relating to, or resulting from an act of terrorism when 
     qualified anti-terrorism technologies approved by the 
     Secretary, as provided in paragraphs (2) and (3) of this 
     subsection, have been deployed in defense against such act 
     and such claims result or may result in loss to the Seller, 
     there shall be a rebuttable presumption that the government 
     contractor defense applies in such lawsuit. This presumption 
     shall only be overcome by evidence showing that the Seller 
     acted fraudulently or with willful misconduct in submitting 
     information to the Secretary during the course of the 
     Secretary's consideration of such technology under this 
     subsection. This presumption of the government contractor 
     defense shall apply regardless of whether the claim against 
     the Seller arises from a sale of the product to Federal 
     Government or non-Federal Government customers.
       (2) The Secretary will be exclusively responsible for the 
     review and approval of anti-terrorism technology for purposes 
     of establishing a government contractor defense in any 
     product liability lawsuit for claims arising out of, relating 
     to, or resulting from an act of terrorism when qualified 
     anti-terrorism technologies approved by the Secretary, as 
     provided in this paragraph and paragraph (3), have been 
     deployed in defense against such act and such claims result 
     or may result in loss to the Seller. Upon the Seller's 
     submission to the Secretary for approval of anti-terrorism 
     technology, the Secretary will conduct a comprehensive review 
     of the design of such technology and determine whether it 
     will perform as intended, conforms to the Seller's 
     specifications, and is safe for use as intended. The Seller 
     will conduct safety and hazard analyses on such technology 
     and will supply the Secretary with all such information.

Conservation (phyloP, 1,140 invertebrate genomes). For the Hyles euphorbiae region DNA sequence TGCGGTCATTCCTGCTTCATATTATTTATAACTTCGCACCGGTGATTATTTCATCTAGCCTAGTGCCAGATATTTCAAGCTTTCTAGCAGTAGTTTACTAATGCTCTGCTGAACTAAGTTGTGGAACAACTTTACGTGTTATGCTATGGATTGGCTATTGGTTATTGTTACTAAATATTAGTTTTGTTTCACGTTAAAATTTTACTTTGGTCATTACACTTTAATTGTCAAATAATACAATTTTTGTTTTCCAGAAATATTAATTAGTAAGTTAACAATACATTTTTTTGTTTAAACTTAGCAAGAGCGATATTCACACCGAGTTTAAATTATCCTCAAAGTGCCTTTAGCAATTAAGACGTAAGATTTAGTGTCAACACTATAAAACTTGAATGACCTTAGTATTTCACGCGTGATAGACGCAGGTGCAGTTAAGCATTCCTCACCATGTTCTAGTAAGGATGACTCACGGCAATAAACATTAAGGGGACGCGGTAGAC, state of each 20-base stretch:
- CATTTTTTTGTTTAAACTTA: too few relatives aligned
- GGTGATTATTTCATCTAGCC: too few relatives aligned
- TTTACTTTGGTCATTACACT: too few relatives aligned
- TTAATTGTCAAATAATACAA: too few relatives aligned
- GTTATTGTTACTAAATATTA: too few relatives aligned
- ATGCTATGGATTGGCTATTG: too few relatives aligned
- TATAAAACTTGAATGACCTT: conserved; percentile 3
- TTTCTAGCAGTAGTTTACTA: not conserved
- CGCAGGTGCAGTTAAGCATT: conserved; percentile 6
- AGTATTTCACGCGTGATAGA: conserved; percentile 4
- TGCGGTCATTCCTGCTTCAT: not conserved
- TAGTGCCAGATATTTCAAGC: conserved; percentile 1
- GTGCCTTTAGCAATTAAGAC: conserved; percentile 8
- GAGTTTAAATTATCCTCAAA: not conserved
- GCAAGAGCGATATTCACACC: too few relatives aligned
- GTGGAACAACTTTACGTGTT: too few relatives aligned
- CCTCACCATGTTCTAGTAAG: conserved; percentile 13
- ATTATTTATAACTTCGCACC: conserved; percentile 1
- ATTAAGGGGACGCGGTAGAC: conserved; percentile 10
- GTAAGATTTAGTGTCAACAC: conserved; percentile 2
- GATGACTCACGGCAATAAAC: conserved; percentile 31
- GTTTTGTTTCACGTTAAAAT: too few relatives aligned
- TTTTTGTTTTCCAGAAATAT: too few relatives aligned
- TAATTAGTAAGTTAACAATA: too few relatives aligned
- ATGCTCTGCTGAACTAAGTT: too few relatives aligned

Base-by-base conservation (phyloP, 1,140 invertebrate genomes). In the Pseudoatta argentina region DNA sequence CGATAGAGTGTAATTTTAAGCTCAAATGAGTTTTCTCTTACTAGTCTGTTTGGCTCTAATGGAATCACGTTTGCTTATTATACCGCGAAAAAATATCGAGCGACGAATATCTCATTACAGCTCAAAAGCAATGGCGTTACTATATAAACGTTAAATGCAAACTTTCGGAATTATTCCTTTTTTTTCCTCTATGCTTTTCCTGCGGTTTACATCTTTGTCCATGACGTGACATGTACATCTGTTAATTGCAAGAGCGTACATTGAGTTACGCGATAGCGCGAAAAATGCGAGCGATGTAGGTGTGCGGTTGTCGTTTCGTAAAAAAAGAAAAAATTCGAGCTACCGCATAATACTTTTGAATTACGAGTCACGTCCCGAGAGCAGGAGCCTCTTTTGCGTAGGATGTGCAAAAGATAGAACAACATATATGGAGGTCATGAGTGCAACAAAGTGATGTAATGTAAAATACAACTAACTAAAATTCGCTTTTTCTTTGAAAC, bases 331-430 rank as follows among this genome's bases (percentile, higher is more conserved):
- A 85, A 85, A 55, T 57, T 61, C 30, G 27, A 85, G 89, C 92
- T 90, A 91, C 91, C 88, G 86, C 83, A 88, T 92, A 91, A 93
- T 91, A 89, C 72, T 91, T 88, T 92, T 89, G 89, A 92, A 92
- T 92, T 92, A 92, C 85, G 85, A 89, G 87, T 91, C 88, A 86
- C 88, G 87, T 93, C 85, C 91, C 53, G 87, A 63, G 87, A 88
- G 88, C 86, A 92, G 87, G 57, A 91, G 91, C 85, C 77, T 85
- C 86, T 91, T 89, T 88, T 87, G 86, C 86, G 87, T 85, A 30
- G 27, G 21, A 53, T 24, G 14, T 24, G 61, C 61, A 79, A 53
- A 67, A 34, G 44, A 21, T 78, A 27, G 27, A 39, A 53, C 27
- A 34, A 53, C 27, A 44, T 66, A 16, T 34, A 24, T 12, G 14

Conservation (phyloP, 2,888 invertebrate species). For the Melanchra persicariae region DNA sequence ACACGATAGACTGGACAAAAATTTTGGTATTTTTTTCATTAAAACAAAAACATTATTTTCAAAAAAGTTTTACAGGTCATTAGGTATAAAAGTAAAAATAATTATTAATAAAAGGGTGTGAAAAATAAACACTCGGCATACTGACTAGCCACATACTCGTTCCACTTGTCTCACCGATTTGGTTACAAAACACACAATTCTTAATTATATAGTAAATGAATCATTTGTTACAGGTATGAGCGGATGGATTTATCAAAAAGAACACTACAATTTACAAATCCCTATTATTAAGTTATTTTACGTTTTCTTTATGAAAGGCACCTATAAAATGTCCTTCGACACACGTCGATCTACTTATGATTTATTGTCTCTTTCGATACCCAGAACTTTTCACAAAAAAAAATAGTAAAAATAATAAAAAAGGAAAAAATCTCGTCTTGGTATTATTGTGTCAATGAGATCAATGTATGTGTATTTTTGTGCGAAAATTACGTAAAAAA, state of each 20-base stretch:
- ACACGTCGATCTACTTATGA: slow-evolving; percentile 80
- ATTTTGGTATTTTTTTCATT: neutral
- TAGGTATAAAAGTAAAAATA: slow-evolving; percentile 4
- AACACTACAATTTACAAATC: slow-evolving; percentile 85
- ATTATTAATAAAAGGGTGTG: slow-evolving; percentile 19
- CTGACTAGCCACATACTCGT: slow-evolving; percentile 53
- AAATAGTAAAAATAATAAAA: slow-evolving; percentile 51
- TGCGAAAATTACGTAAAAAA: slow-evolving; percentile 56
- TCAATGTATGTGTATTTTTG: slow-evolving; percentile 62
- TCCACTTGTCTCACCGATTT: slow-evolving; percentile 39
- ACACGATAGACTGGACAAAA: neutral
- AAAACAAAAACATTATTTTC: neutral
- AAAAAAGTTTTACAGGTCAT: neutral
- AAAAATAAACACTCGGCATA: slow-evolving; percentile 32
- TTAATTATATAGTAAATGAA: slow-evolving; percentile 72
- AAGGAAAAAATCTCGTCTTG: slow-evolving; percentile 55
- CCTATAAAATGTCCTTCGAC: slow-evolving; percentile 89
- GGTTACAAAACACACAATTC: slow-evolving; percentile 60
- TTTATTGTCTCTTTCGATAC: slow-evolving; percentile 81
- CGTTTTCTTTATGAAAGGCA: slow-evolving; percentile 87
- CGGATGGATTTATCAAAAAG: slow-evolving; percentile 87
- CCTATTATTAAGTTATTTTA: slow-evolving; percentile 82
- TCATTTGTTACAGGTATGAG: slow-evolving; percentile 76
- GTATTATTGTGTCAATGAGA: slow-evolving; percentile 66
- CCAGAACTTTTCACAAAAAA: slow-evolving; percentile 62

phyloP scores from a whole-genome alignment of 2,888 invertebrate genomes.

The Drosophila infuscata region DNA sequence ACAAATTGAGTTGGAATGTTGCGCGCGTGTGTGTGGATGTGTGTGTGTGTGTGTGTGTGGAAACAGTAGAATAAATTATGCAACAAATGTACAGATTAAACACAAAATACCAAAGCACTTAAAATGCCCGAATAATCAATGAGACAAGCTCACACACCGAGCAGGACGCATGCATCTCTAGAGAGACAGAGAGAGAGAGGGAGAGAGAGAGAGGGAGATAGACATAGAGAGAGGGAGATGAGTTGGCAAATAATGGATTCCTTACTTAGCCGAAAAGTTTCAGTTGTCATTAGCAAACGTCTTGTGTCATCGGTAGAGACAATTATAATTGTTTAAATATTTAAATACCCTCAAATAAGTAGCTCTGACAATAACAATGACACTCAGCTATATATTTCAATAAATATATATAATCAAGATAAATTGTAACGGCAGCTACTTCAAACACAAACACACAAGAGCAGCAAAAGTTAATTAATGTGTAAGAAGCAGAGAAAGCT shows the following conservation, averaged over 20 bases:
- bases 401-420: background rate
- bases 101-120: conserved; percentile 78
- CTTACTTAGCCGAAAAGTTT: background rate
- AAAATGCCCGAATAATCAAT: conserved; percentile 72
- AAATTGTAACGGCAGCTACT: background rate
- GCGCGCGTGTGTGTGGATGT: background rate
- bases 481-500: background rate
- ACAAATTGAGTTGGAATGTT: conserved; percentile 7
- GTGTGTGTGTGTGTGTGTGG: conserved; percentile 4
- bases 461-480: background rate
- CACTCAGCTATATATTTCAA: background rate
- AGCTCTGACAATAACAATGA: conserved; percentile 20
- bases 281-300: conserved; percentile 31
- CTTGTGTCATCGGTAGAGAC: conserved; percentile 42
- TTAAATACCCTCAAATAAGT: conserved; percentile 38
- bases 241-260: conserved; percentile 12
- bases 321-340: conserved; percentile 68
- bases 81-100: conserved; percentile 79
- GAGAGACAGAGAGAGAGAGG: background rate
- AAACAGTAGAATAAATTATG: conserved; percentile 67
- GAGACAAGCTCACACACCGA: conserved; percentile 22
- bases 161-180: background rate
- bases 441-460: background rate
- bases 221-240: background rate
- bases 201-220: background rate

(3) For those products reviewed and approved by the 
     Secretary, the Secretary will issue a certificate of 
     conformance to the Seller and place the product on an 
     Approved Product List for Homeland Security.
       (e) Exclusion.--Nothing in this section shall in any way 
     limit the ability of any person to seek any form of recovery 
     from any person, government, or other entity that--
       (1) attempts to commit, knowingly participates in, aids and 
     abets, or commits any act of terrorism, or any criminal act 
     related to or resulting from such act of terrorism; or
       (2) participates in a conspiracy to commit any such act of 
     terrorism or any such criminal act.

     SEC. 754. RISK MANAGEMENT.

       (a) In General.--(1) Any person or entity that sells or 
     otherwise provides a qualified anti-terrorism technology to 
     non-federal government customers (``Seller'') shall obtain 
     liability insurance of such types and in such amounts as 
     shall be required in accordance with this section to satisfy 
     otherwise compensable third-party claims arising out of, 
     relating to, or resulting from an act of terrorism when 
     qualified anti-terrorism technologies have been deployed in 
     defense against such act.
       (2) For the total claims related to one such act of 
     terrorism, the Seller is not required to obtain liability 
     insurance of more than the maximum amount of liability 
     insurance reasonably available from private sources on the 
     world market at prices and terms that will not unreasonably 
     distort the sales price of Seller's anti-terrorism 
     technologies.
       (3) Liability insurance obtained pursuant to this 
     subsection shall, in addition to the Seller, protect the 
     following, to the extent of their potential liability for 
     involvement in the manufacture, qualification, sale, use, or 
     operation of qualified anti-terrorism technologies deployed 
     in defense against an act of terrorism:
       (A) contractors, subcontractors, suppliers, vendors and 
     customers of the Seller.
       (B) contractors, subcontractors, suppliers, and vendors of 
     the customer.
       (4) Such liability insurance under this section shall 
     provide coverage against third party claims arising out of, 
     relating to, or resulting from the sale or use of anti-